Graeme Williams
South Africa
1961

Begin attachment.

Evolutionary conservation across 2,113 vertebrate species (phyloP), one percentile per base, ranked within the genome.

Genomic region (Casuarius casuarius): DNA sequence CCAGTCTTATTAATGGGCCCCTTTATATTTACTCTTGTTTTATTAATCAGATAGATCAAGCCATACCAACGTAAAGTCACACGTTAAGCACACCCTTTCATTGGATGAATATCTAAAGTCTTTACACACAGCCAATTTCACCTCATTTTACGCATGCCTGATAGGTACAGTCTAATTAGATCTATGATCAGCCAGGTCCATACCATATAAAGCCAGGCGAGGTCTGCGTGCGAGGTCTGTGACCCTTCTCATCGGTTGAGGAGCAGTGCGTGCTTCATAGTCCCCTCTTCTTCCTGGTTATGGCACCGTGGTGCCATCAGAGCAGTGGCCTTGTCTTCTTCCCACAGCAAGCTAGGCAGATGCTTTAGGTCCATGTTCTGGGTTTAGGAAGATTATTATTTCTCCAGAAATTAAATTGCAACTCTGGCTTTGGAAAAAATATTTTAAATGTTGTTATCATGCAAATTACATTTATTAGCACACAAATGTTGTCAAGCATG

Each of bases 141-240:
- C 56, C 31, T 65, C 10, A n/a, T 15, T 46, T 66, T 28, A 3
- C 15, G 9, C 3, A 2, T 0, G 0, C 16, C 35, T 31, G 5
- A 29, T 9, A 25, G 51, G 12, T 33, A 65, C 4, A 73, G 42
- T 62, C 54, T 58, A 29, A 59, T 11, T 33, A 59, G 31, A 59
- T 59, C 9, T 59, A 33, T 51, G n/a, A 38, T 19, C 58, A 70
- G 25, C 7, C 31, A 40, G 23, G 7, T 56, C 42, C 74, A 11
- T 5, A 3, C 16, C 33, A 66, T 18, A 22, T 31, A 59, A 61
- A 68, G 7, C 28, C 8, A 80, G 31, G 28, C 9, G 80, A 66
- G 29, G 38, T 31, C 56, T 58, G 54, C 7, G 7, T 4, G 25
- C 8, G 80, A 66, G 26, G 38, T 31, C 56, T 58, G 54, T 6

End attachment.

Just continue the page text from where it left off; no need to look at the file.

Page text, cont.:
I grew up in the whites-only suburbs of Cape Town, South Africa during the apartheid era, when South African law decreed that 92% of the population were regulated to the status of second-class citizens. My interest in photography began at the age of twelve, but I soon realized that a Kodak Instamatic was never going to produce the results that I wanted. I worked for three years in a bookshop and eventually bought myself a Fujica ST701. It was a real thing of beauty; a single reflex camera with a basic zoom lens, that provided me with the means to control how light formed itself onto the surface of the silver halide film. Sunsets and silhouettes held my attention for a few months, but I had already begun to explore the complex tradition of photographic expression. Life Magazine was for me, at that time, the Holy Grail. Over the years, my enthusiasm for exploring the photographic medium has never diminished. My photographic momentum was temporarily diverted after school by parental pressure to obtain a 'proper' qualification. In my final school year I was both the Dux scholar as well as a first team sportsman, which resulted in me being offered a De Beers bursary to study Geology and Statistics at the University of Cape Town. After graduating, I broke the news to my unnerved parents that I was giving up this career path and instead becoming a property photographer at the local newspaper. In the hierarchy of photographic jobs this is very close to the bottom. My immediate aim was to gain access to unlimited amounts of film and the time to work on my own projects. In 1987 I began photographing a conscientious objector and medical doctor, Ivan Toms, who refused to comply with the apartheid government's military service requirements. He was sentenced to 21 months in prison. The essay, highlighted the absurdity of the political system. Renowned photographer, David Goldblatt , took an interest in this work and this interaction led to a three-decade relationship in which he became both a mentor and a friend. The rights to my essay on Ivan Toms were bought by Life magazine the following year. Much of my work during this period was motivated by the desire to expose the social inequalities and racial divisions within my country. I eventually joined the strongly anti-apartheid collective, Afrapix and later became a founding member and manager of documentary collective, South Photographs. In 1989, the beginning of the end of apartheid was evident. I was eager to situate myself in a position that would afford me the best opportunities to witness the transition to democracy. I joined Reuters News Agency as permanent stringer and for the next five years, I became immersed in the events, both violent and momentous, that led up to the inauguration of Nelson Mandela as president in 1994. Many of my photographs from this period have taken on a life of their own. The image of Nelson Mandela walking out of prison with his wife, Winnie, has been exhibited and published worldwide. In 2008, as Barack Obama fought John McCain for the presidency, Newsweek magazine ran a story asking each candidate to choose an image that best personified their world view. Obama's team chose an image that I photographed in Thokoza township in 1991. Last year the same photograph became central in a high profile image-appropriation dispute between myself and New York artist, Hank Willis Thomas. There was a massive groundswell of support from colleagues and media from around the world. An amicable settlement was reached. Since 1994 I have concentrated on producing personalized and contemporary bodies of work that reflect this complex country and the continent as a whole. These essays have been shown in solo exhibitions in New York, London, Paris, Cape Town and Johannesburg as well as numerous photo festivals around the world. (Including China, Singapore, Brazil, Cambodia, France, and the USA). I have been privileged to have been included in major international exhibitions showcasing contemporary South African photography; including Figures and Fictions at London's Victoria and Albert Museum, Apartheid and After at Huis Marseille in Amsterdam, Earth Matters at the Smithsonian in New York, The Rise and Fall of Apartheid at the ICP in New York and Being There, at the Louis Vuitton Foundation in Paris. Awards include the CAP Prize for Contemporary African Photography (Basel) in 2013, and the Ernest Cole Award (South Africa) in the same year. I have continued working on commissioned assignments and traveling to over fifty countries. My photographs have appeared on the cover of Time magazine twice, and have been published in The New York Times Magazine, National Geographic, Newsweek, Stern, and many others. Whilst working on my long-term projects, I try to bear in mind how the work will be exhibited and published. So therefore, during the planning and photographing stages, I attempt to create a broad context for my essays, that includes a general look and feel, while creating the space for each image to convey its individual complexity. This need to develop a dual awareness in my personal work has benefitted from a long-term interest in designing and producing photobooks. I have created over 20 publications, some of them winning awards and many being shortlisted in dummy book competitions. During the past five years I have felt a need to shift my attention from South Africa to the America social, political and physical landscape. Some of my motivations for this change in direction have been outlined within the 'Plan' document. In 2016 I was granted a residency in the US by the Ampersand Foundation, giving me an opportunity to develop a body of work that interrogated the social strata within the greater community of Harrisburg, Pennsylvania. I designed and produced a book called, Diverging Dreamlines that included, portraits, urban landscapes as well as multi-image, digital, illustrations. The publication was chosen as "best of show" in the Annual Photobook Exhibition at the Griffin Museum of Photography in Winchester, Massachusetts. The work was also included in the Unmasked exhibition at Axis Gallery, New York in 2017. Earlier this year (2019) I co-presented a paper, Over Time, at the International Psychoanalytical Association (IPA) Congress held in London. Four of my personal essays were incorporated into the presentation, allowing a psychoanalytical exploration into the parallels between this photographic record and South Africa's dynamics and process of change. I have participated in various mentorship programs, supporting students from South African photographic institutions: Tierney Fellowship winners from the University of the Witwatersrand (2018/2019) and the Market Photo Workshop (2015/2016). As well as candidates from the Photographer incubator Program in 2016. Learn more about Graeme Williams on videos: Victoria and Albert Museum Photography and Democracy South African Studios Dwell in Possibility opening Check out Graeme Williams's interview about his latest project America Revisited Discover Graeme Williams' Interview